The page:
Discovery Labs/DSCO is a long-time favorite biotech of mine and the maker of Surfaxin, one of the most exciting biotechnology products set to enter the neonatal care market. Last October, Laboratorios del Dr. Esteve, a family-run business group, and one of the largest pharmaceutical-chemical corporations in Southern Europe, bought 650,000 shares of DSCO at $6.88 dollars, almost $4.5 M worth of DSCO stock. Esteve is partnered with DSCO in the development and marketing of Surfaxin, which is anticipated to get FDA approval this April. Esteve has the rights to market the drug in Southern Europe and it is no stretch to consider Esteve a prominent and knowledgeable insider.
DSCO's market cap is a little over $400M, but their surfactant-based products have the potential to address multi-billion dollar market opportunities for many lung diseases where there are few or no adequate therapies. Surfactants in the lungs are essential for keeping the air sacs in the lungs open, allowing for breathing. DSCO's pipeline is based on their precision-engineered surfactant, designed to mimic the human lung surfactant-system. DSCO's lead product, Surfaxin, is awaiting approval for treating Respiratory Distress Syndrome (RDS) and is also being studied for other respiratory diseases, Chronic Lung Disease (CLD) in infants and Acute Respiratory Distress Syndrome (ARDS). Surfaxin will soon become the Gold Standard in neonatology, the greatest breakthrough in reducing infant mortality from RDS.
DSCO's vision is to become the global leader in pulmonary critical care. In addition to RDS in infants, many serious lung conditions, for the first time, may be treatable using DSCO's Surfactant Replacement Technology products (SRT). SRT products are likely to be useful in treating a long list of diseases which are associated degradation of lung surfactant. DSCO's pipeline of products can revolutionize treatment in the pulmonary disease arena.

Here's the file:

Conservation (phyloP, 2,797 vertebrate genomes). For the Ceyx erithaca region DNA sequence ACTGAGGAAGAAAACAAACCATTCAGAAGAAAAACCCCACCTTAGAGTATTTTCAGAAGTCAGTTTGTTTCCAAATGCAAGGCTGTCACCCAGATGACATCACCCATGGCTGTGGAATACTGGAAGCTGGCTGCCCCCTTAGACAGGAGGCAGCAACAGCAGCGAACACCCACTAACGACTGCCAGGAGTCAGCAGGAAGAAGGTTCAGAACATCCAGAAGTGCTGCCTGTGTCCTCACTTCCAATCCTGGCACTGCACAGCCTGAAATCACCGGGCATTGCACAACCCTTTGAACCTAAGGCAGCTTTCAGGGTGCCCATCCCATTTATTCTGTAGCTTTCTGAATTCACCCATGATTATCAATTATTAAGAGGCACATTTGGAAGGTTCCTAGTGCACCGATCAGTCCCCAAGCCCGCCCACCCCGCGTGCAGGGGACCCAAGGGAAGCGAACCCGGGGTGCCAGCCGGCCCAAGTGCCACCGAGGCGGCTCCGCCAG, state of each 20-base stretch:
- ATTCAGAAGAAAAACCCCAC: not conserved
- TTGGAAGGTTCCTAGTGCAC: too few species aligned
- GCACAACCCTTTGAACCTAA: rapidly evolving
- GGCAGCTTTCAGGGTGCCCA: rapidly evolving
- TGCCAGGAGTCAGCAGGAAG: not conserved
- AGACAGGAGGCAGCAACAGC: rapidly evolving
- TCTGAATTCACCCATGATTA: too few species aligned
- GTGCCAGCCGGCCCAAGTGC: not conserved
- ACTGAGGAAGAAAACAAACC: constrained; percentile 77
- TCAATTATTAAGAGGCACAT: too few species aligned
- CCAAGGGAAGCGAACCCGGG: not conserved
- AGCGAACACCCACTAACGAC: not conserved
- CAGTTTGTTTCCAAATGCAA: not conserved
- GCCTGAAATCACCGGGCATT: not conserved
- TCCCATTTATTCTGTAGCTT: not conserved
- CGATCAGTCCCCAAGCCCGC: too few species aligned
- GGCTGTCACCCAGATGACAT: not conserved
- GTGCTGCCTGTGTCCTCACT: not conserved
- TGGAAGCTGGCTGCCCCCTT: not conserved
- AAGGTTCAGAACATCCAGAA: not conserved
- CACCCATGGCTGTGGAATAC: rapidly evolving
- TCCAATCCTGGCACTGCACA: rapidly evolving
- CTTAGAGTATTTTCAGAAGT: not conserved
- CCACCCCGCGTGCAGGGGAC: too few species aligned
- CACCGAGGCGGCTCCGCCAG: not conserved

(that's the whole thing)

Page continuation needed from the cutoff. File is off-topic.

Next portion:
The current standard of care in infant RDS is animal-derived surfactants, but these are problematic and not approved for other conditions because animal surfactants are too immunogenic to be used safely, except in premature infants whose immune systems are not well-developed. Animal surfactants are also difficult to produce, costly, have significant lot-to-lot inconsistencies, and carry a risk for transmitting diseases. DSCO's products, Surfaxin and Aerosurf (an aerosolized version), can be produced readily in sufficient quantities for other pulmonary conditions in which normal surfactant has been degraged.
Beyond Surfaxin, the next revolution in the neonatal and adult arena is DSCO's aerosolize surfactant product, Aerosurf, with a delivery system capable of painting the lungs with surfactant. Aerosurf is planned to enter phase 2 trials for a number of indications this year. If the high-quality humanized surfactant can get delivered inside the lung, it may effectively treat a host of serious lung diseases which are associated with impaired surfactant. Getting the surfactant into the lungs of a baby without mechanical ventilation very well could be considered the "Holy Grail of neonatal medicine."